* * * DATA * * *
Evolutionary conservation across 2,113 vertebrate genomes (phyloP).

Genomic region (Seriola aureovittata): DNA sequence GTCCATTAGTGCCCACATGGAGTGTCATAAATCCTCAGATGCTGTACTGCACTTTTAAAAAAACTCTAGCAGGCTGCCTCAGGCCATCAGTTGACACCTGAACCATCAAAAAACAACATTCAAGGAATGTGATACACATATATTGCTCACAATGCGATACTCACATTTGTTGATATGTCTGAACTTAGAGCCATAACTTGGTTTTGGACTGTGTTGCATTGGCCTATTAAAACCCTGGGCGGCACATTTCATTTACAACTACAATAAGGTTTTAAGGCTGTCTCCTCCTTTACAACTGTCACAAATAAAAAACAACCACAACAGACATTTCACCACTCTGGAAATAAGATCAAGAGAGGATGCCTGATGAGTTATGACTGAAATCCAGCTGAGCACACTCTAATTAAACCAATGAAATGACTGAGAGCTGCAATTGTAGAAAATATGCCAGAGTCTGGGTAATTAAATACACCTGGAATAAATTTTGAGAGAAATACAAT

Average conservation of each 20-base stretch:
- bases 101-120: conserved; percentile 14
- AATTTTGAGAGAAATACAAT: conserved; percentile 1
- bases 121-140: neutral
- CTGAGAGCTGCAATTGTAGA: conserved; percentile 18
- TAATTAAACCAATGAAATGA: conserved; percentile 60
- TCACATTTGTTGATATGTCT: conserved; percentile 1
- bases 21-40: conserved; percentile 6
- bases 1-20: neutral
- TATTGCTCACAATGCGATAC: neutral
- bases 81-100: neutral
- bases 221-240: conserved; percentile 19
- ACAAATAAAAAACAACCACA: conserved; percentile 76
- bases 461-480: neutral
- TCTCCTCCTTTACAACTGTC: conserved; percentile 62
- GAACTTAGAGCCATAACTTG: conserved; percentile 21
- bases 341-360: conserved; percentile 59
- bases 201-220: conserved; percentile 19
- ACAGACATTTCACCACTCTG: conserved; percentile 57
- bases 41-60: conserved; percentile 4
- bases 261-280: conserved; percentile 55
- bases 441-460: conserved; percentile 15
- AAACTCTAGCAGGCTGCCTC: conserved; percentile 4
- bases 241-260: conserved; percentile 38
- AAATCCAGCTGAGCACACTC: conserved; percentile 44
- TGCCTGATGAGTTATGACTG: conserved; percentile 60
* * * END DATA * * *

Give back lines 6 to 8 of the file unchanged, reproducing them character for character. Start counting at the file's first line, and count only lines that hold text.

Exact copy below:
- bases 121-140: neutral
- CTGAGAGCTGCAATTGTAGA: conserved; percentile 18
- TAATTAAACCAATGAAATGA: conserved; percentile 60